Doctor insights on:
Hiatal Hernia Surgeons
If hiatal hernia is causing gerd, why can't surgeon just repair hernia hole instead of doing that and a fundoplication?
Been there done that: Doesn't work sewing muscle to muscle under tension you get early recurrence / failure ...Read more
About 7 years ago my surgeon found on hiatal hernia the size of a quarter. Now takin 2 prevavid daily.Why i experience clay colored stools w ab pain?
Hole in diaphragm: The diaphragm is the muscle that separates the chest- from the abdominal cavity. Many structures have to go thru the diaphragm in order to enter into the abdominal cavity, including the esophagus, the aorta, and the vena cava. The hiatus is the hole in the diaphragm thru which the esophagus passes. This can enlarge, allowing the stomach to "yo-yo" up into the chest: this is called a hiatal hernia. ...Read moreSee 2 more doctor answers
C Gastroenterologist: If you are like most people, you are using "hiatal hernia" to mean gastroesophageal reflux disease(gerd). Proven rx include dietary changes, avoidance of caffeine, tobacco, and alcohol, wt loss, and acid-lowering meds.If your symptoms are bad at night, putting the head of the bed up on blocks helps, as does eating dinner early. If symptoms persist, it's best to see a GI dr(gastroenterologist). ...Read moreSee 1 more doctor answer
Hiatal hernia: Most commonly patients with hiatal hernias will experience symptoms of reflux such as heartburn and regurgitation if they have any symptoms at all. The vast majority of hiatal hernias encountered are small asymptomatic hernias that require no intervention. Only those hernias that are symptomatic should be treated. If surgery is required, it usually can be done laparoscopically. ...Read more
Doctor evaluation: The best "tests" are an evaluation and answering questions of possible symptoms by your doctor, such as food reflux into the throat, heartburn, feeling of food sticking when swallowed. Simple chest x-ray can be done, sometimes a ct scan, and likely best is a referral to a gastroenterologist for possible endoscopy procedure. ...Read moreSee 2 more doctor answers
Yes, but it's rare: Hiatal hernia is more likely the older you get ; can exist without symptoms.Hiatal hernia can have symptoms associated with reflux--hearburn, chest pain, difficulty swallowing.Long history of reflux can result in changes in the esophagus leading to bleeding, scarring, or cancer.Rarely, hiatal hernia becomes paraesophageal hernia (part of stomach alongside esophagus in chest) ; is life threatening. ...Read more
Yes: There are a variety of types and sizes of hiatal hernia. Just because a person has one does not necessarily indicate a need for surgery. Medications and avoidance of eating late at night are some options, a gastroenterologist or your family doctor can help you determine if surgery is your best option, and refer you to a properly trained surgeon if indicated. ...Read moreSee 2 more doctor answers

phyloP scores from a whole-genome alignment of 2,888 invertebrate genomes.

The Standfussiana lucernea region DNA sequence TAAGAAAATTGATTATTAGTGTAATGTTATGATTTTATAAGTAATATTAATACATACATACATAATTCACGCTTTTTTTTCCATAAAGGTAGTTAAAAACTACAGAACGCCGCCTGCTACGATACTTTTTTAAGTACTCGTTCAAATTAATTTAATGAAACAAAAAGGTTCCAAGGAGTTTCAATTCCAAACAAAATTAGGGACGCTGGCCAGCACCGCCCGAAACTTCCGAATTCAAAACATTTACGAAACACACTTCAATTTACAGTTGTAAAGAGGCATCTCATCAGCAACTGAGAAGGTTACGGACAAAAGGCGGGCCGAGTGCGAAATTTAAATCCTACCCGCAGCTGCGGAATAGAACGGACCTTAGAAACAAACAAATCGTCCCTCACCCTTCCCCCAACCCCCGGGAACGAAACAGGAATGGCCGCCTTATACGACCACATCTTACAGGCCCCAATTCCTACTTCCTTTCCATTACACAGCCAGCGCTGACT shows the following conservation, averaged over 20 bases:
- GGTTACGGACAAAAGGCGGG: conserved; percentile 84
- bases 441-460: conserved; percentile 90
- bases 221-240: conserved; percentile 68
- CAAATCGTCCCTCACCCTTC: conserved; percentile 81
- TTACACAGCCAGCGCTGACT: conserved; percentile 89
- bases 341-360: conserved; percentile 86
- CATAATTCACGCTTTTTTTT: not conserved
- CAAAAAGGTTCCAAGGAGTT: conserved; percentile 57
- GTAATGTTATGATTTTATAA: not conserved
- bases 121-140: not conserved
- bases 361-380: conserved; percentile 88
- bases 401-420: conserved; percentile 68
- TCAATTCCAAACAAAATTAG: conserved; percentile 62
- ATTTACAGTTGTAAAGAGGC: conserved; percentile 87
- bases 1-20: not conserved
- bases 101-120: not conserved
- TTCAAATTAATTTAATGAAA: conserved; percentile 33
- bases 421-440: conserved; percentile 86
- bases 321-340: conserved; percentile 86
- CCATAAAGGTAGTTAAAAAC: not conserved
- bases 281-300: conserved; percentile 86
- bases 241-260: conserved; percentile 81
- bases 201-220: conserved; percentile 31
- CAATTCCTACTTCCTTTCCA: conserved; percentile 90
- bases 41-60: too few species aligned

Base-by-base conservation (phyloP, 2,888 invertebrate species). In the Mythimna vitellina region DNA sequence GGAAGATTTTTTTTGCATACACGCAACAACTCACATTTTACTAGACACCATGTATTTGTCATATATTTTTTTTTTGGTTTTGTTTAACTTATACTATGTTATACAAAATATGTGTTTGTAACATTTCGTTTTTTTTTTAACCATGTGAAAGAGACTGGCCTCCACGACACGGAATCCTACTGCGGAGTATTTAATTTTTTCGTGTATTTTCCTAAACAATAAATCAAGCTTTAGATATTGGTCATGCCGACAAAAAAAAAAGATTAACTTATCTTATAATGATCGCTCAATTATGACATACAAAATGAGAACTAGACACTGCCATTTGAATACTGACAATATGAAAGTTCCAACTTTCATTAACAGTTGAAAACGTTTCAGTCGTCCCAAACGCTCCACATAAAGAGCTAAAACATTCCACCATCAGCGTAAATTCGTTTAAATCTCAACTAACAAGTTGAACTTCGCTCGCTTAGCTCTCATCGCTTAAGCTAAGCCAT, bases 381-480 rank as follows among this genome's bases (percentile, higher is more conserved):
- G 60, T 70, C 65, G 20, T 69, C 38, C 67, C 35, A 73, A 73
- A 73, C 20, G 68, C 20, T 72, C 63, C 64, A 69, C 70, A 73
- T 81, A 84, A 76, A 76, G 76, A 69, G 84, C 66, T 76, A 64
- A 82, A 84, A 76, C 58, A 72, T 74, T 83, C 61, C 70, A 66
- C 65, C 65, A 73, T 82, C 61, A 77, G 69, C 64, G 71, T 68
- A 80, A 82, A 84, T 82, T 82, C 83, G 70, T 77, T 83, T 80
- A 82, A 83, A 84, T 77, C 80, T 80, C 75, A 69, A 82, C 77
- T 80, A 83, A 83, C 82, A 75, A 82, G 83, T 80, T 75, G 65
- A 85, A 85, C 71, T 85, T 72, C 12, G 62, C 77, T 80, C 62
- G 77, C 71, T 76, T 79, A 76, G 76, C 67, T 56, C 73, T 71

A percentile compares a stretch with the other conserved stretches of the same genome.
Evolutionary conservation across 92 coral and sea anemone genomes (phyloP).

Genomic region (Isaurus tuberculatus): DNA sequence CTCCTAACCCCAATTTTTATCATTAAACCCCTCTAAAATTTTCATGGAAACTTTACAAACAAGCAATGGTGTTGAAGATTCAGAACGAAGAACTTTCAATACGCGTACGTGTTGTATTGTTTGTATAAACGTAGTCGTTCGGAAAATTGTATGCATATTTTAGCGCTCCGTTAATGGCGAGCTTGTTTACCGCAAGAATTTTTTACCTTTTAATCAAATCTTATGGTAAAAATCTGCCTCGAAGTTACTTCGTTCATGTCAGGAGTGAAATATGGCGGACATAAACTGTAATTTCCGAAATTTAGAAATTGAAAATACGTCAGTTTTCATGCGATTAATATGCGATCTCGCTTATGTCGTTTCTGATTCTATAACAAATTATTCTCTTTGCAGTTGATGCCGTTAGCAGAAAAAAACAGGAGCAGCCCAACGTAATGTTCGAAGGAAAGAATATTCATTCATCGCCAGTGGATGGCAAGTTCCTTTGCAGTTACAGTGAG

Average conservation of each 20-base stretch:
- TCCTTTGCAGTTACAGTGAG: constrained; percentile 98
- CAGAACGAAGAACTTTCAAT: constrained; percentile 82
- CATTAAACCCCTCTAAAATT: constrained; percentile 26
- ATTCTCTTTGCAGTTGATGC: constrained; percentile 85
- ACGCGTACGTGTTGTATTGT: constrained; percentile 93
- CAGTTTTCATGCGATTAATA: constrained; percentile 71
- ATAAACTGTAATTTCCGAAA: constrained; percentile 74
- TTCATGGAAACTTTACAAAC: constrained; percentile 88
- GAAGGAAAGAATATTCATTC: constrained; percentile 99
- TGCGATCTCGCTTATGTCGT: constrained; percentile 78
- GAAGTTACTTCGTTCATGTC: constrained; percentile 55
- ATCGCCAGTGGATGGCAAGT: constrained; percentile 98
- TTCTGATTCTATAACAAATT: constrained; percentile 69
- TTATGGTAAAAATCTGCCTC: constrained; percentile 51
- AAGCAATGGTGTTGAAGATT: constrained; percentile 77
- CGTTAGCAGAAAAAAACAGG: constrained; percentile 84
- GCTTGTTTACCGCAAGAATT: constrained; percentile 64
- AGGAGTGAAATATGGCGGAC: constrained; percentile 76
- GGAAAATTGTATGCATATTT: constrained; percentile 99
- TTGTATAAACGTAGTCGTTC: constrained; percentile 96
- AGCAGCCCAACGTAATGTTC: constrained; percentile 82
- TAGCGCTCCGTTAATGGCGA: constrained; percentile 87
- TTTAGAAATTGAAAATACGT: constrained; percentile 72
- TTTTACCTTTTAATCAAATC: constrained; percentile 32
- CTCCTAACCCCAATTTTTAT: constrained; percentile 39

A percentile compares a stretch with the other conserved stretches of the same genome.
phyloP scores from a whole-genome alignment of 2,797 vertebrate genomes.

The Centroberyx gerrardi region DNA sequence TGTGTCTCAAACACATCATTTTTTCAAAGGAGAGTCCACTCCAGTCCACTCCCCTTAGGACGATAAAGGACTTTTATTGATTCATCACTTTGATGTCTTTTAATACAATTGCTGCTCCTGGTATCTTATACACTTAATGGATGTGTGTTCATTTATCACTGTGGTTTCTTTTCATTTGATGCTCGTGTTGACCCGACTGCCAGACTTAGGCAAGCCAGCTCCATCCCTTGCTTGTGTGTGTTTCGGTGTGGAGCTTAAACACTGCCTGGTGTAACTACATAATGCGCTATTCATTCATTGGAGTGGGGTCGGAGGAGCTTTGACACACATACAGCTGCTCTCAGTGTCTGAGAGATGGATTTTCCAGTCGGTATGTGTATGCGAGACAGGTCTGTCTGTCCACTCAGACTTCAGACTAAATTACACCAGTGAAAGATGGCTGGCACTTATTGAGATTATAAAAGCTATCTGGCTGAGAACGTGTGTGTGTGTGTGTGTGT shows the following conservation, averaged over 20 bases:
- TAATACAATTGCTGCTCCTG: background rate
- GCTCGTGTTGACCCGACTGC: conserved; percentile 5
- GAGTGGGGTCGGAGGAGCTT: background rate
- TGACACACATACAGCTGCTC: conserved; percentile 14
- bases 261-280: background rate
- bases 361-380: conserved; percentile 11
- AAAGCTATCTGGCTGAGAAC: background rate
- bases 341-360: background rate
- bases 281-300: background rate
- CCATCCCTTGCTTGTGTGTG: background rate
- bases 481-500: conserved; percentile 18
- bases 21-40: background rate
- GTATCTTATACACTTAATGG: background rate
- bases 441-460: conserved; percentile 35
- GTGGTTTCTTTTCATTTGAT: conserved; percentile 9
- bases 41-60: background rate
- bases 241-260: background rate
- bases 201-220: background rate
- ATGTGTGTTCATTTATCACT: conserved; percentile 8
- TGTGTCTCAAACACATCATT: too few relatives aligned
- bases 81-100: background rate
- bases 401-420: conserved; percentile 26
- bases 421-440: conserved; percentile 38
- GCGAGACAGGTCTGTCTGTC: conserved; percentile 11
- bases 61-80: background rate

Unlikely: Hiatal hernias do not usually cause symptoms. In some cases, though, hiatal hernias cause stomach acid to leak into the esophagus. This is called acid reflux or gastroesophageal reflux, and it can cause symptoms, including: ?burning in the chest, known as heartburn ?burning in the throat or an acid taste in the throat ?stomach or chest pain ?trouble swallowing ?a raspy voice or a sore throat. ...Read moreSee 1 more doctor answer
Not recommended: Arnica montana is sometimes grown in herb gardens and has long been used medicinally. It contains the toxin helenalin, which can be poisonous if large amounts of the plant are eaten. It produces severe gastroenteritis and internal bleeding of the digestive tract if enough material is ingested. No herbal remedy has conclusively shown benefits for hiatal hernia symptoms when studied scientifically. ...Read more
It can: Large hiatal hernias, known as paraesophageal hernias, can cause chest pain, and the feeling there is a balloon inside that needs to burst. They can also cause difficulty eating, weight loss, and anemia, and sometimes heartburn and vomiting. Small hiatal hernias do not cause pain. An upper GI contrast study can tell the difference. Hope this helps! ...Read more
Long time : It should last for a lifetime. Having said that, it is common to have asymptomatic herniation of a small portion of the stomach back in to the chest. Thi is almost always without consequence, and only detectable with an upper GI contrast x-ray and/or endoscopy. Recurrences requiring another operation occur about 5% of the time. ...Read moreSee 1 more doctor answer
Yes: A regular chest x-ray should reveal a large hiatal hernia, but if done for another purpose it could be missed. Ct scan can also miss this if they are looking for something else. Very unlikely to be missed on an upper GI contrast study or esophagram. Hope this helps! ...Read moreSee 3 more doctor answers